If someone is right next to that bench, statue, etc. I may wait for them to move on, I may pass on the cache or I may just wade right in, explain what I'm doing and let them know that I'm about to search for a cache so they have the option of just sitting there and letting me get within 5 inches of feeling them up, they can move over for just a few minutes or they can join me if they are so inclined . . . I always hope they'll go for the first option . . . but they never go for that option . . . comes back to the whole being stalked by a short, fat, balding blind guy I suppose. :) ;)

04-23-2010, 10:22 AM
I remember one cache that was on a bench somewhere. Unfortunately some old man was sitting there, I asked him to go sit somewhere else, found the cache, put it back and walked away. :)

04-23-2010, 10:34 AM
This is the best technique for urban hides. You are simply invisible if dressed in that manner. I have my blaze orange vest and yellow hardhat, but I never seem to have them with me when I need them.

masterson of the universe
04-23-2010, 02:47 PM
It may generate worry and suspicion if I'm every actually spotted but I do find that in some of the caching I've done its fun to play ninja (or voyer depending on how you look at it i guess) and hide if someone comes into the area while in the woods. I was in the BCF one day out looking for the Hare Trail cache which can be seen from one of the main roads and remember ducking down in the bushes to hide from joggers and walkers. If you make a big noise, sometimes it makes the joggers take off sprinting.
While out doing the Dodge Point caches with my dad and son we tried this and got busted by a chocoalte lab with a really good nose. We found the cache down by the water and were sitting on big rock signing the log. Some people walked by with a collie and the three of us waited silently as they passed by. Being only about 20' off the trail, it was funny to watch my 4 year old son trying not to laugh as he was getting away with something. They passed and we heard voices in the distance. All of a sudden the lab came sprinting down the trail and came to a screaching hault right where we had left the trail. It looked around, sprinted back to the owner then came flying up the trail again and started barking where we were. The owner luckily knew what we were doing and we had a quick talk before moving on.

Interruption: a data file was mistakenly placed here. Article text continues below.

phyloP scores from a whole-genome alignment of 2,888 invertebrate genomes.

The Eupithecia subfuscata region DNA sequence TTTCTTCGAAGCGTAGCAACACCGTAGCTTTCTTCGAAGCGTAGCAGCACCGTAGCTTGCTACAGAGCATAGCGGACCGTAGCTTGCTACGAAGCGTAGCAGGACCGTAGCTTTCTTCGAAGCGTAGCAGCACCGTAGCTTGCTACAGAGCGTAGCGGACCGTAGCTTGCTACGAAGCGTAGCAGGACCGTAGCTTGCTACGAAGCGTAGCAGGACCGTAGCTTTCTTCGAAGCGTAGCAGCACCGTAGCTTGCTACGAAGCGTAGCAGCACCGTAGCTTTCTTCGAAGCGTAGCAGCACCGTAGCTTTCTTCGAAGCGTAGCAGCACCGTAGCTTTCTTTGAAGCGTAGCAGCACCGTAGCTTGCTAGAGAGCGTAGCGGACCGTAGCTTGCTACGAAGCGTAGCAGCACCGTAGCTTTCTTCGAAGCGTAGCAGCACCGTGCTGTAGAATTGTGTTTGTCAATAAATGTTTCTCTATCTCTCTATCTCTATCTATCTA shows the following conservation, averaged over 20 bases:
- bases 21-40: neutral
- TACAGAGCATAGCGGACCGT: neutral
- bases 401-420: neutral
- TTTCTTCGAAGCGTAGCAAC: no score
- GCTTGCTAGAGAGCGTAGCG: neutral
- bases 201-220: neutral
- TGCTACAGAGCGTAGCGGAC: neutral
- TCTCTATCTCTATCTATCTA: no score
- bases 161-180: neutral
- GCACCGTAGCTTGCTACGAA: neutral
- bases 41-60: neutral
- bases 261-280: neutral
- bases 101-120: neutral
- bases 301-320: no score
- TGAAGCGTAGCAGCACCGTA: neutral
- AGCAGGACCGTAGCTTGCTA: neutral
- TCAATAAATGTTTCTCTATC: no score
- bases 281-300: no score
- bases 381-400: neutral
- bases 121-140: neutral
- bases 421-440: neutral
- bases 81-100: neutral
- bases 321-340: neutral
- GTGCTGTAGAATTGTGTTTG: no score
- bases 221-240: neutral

04-23-2010, 03:17 PM
I have my bright yellow/green safety jacket that I like to wear if there are people around. With the GPS and jacket people don't seem to really notice me. LOL

04-23-2010, 10:51 PM
We haven't heard from Emelano. Is any of this helping?

04-24-2010, 05:30 AM
After reading some of the ways some of us cache, she may have moved on to a new hobby.:)

QUOTE=Ekidokai;64777]We haven't heard from Emelano. Is any of this helping?[/QUOTE]

04-27-2010, 08:53 AM
I remember one cache that was on a bench somewhere. Unfortunately some old man was sitting there, I asked him to go sit somewhere else, found the cache, put it back and walked away. :)